Additionally, given the dollar has been pulling back, it could be reasoned that stocks with heavy domestic exposure would underperform relative to those with more international exposure. Since last Thursday, that has largely been the case. In the chart below, we have broken down the Russell 1,000 into deciles based on their share of revenues generated from abroad. The first decile is composed entirely of stocks with 100% of revenues generated within the US while the tenth decile is the stocks with the most international exposure. That tenth decile has seen notable outperformance with an average gain of nearly 6% versus an average of 4.2% for all other deciles. The eighth and ninth deciles have also averaged stronger returns than most other groups while the worst performance comes from the first decile, the 100% domestic stocks.
Dollar in Demand Means Domestic Domination
Mon, Aug 22, 2022
The US Dollar Index (DXY) is at the highest level in a little over twenty years today, bringing the total rally off of the January 2021 low to +21.8%. While that is a notable new high, a massive reason for the move has been a result of the Euro as it is now back to parity with the dollar. The composition of the dollar index places a massive 57.6% weight on the Euro, meaning swings in EURUSD largely impact DXY. As shown in the chart below, the Dollar index just hit another multi-year high today and is back to levels last seen in the early 2000s.
A stronger dollar hurts companies that generate larger portions of their revenues outside of the US, and we've seen that play out in terms of stock market performance during the dollar's 18+ month rally. We keep track of geographic revenue exposure for stocks in the Russell 1,000 in our International Revenues Database (available to Bespoke Premium and Bespoke Institutional members). Below we show the average performance of Russell 1,000 stocks that generate 50% or more of their revenues outside of the US since the Dollar Index's low in January 2021. We also show the average performance of Russell 1,000 stocks that generate 90%+ of their revenues domestically, which should benefit from a stronger dollar. As shown, the average 'domestic' stock in the Russell 1,000 has risen 16% during this dollar rally, while the group of internationals (stocks with over half of their revenues generated outside the US) have risen less than 3%. As for the rest of the stocks in the index which do not fall into either category, the average gain has only been 4.62%.
Taking a more granular look, below we break down the Russell 1,000 into equal sized deciles based on the international revenue exposure with the 10th decile comprised of stocks with 100% of revenues generated domestically. Again those groups with high domestic revenues are massively outperforming with the ninth and tenth deciles having experienced rallies of 14.15% and 17.47%, respectively. The other end of the spectrum have seen low single digit rallies and even a modest 22 bps decline for the third decile.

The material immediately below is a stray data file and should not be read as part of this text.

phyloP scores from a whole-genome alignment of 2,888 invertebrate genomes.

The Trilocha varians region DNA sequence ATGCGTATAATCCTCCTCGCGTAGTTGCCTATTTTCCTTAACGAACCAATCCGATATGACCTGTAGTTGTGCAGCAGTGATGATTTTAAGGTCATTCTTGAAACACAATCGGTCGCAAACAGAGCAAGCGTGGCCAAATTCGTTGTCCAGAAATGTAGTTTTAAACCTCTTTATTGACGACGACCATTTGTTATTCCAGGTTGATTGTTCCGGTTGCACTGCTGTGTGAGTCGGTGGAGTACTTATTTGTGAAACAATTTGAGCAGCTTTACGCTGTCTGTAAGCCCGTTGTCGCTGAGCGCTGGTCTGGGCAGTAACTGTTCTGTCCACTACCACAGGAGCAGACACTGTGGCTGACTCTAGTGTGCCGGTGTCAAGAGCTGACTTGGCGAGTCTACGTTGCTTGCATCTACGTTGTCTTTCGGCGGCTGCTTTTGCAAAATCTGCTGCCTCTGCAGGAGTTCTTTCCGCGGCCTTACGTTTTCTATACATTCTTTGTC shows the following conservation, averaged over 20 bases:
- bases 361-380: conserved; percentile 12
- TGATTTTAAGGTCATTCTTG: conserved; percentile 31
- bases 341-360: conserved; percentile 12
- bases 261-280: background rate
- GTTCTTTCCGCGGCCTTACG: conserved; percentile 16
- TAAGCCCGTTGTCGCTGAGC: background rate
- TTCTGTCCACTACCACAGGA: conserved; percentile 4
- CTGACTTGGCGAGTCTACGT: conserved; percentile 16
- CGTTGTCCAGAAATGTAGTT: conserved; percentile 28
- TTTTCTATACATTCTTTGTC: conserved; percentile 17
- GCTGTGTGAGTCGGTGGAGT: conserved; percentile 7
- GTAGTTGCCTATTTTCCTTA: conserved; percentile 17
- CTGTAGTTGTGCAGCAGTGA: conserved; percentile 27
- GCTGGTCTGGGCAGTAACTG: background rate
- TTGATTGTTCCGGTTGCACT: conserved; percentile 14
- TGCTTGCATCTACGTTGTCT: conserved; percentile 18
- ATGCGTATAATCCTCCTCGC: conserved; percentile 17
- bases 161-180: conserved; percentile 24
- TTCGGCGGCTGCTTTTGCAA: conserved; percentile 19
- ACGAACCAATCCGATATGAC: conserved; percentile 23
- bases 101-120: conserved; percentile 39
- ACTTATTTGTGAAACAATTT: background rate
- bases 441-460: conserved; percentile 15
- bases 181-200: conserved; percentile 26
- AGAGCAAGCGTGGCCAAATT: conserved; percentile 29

Given the nature of various businesses, some sectors naturally will have greater domestic/international revenue exposures than others. For example, Utilities and Real Estate whose operations are largely within the US have nearly all of their revenues generated domestically. At the same time, these two defensive groups have been some of the top performing sectors since the dollar's low. Energy has posted much stronger returns than any other sector while it also has the fourth highest domestic revenue exposure behind Financials. Materials and Tech have the lowest share of revenues generated within US borders while their returns since last January have been middling.
@Stoch is going to enjoy the weak Euro while vacationing in Europe I think
Dollar Index Inflating
Tue, Sep 6, 2022
It's a bit ironic that just as inflation is raging at the highest levels in decades, the value of the US dollar (at least relative to other currencies) has been surging. Imagine where we'd be if the dollar was falling in value. Just last week, the y/y change in the US Dollar Index topped 18.4% which is a rate of change not seen since the summer of 2015 when China was devaluing the yuan. Throughout the history of the US Dollar Index, there have only been a handful of other times that it has rallied this much over a year. Even rarer have been times when the y/y change exceeded 20%.
The dollar has already seen a big gain, but could this rally match the rarified air of prior 20%+ y/y rallies? Anything is possible, but to get there, it's going to have to do some heavy lifting. Just looking at a chart of the y/y change since the start of 2020, the momentum of the rally, while still trending higher, has slowed to more of a rangebound area than the blistering momentum experienced in late 2021 and early 2022.
A price chart of the Dollar Index illustrates why. For much of 2022, the comps for the y/y change have been relatively easy as the dollar sold off from its initial COVID surge and traded down to its lowest levels since 2018 and before that levels not seen since 2015. The Dollar Index then made a double-bottom last summer and started to rally in the fall. Therefore, now that the rally is starting to 'lap' its early stages, the comps are increasingly tougher. From 9/6/21 to 10/6/21, the US Dollar Index rallied 2.4%, which means that just for the y/y change to remain at current levels, it would need to rally at least that much and then more on top of that to push the gain up to 20%.
Possibly heading to test 108.2 area. Not sure the common opinion here but think we head much, much higher this year and next.
Haven't logged on here in years, just got that email from Cy and thought I'd check it out again.
Thanks for sharing and I'm also siding with more bullish dollar move for the next year + also it's great to see you checking back in here again been a long time! Missed you and the old crew tremendously and often get that "reminiscing" feeling. Good to see my e-mail went through w/o a hitch haha.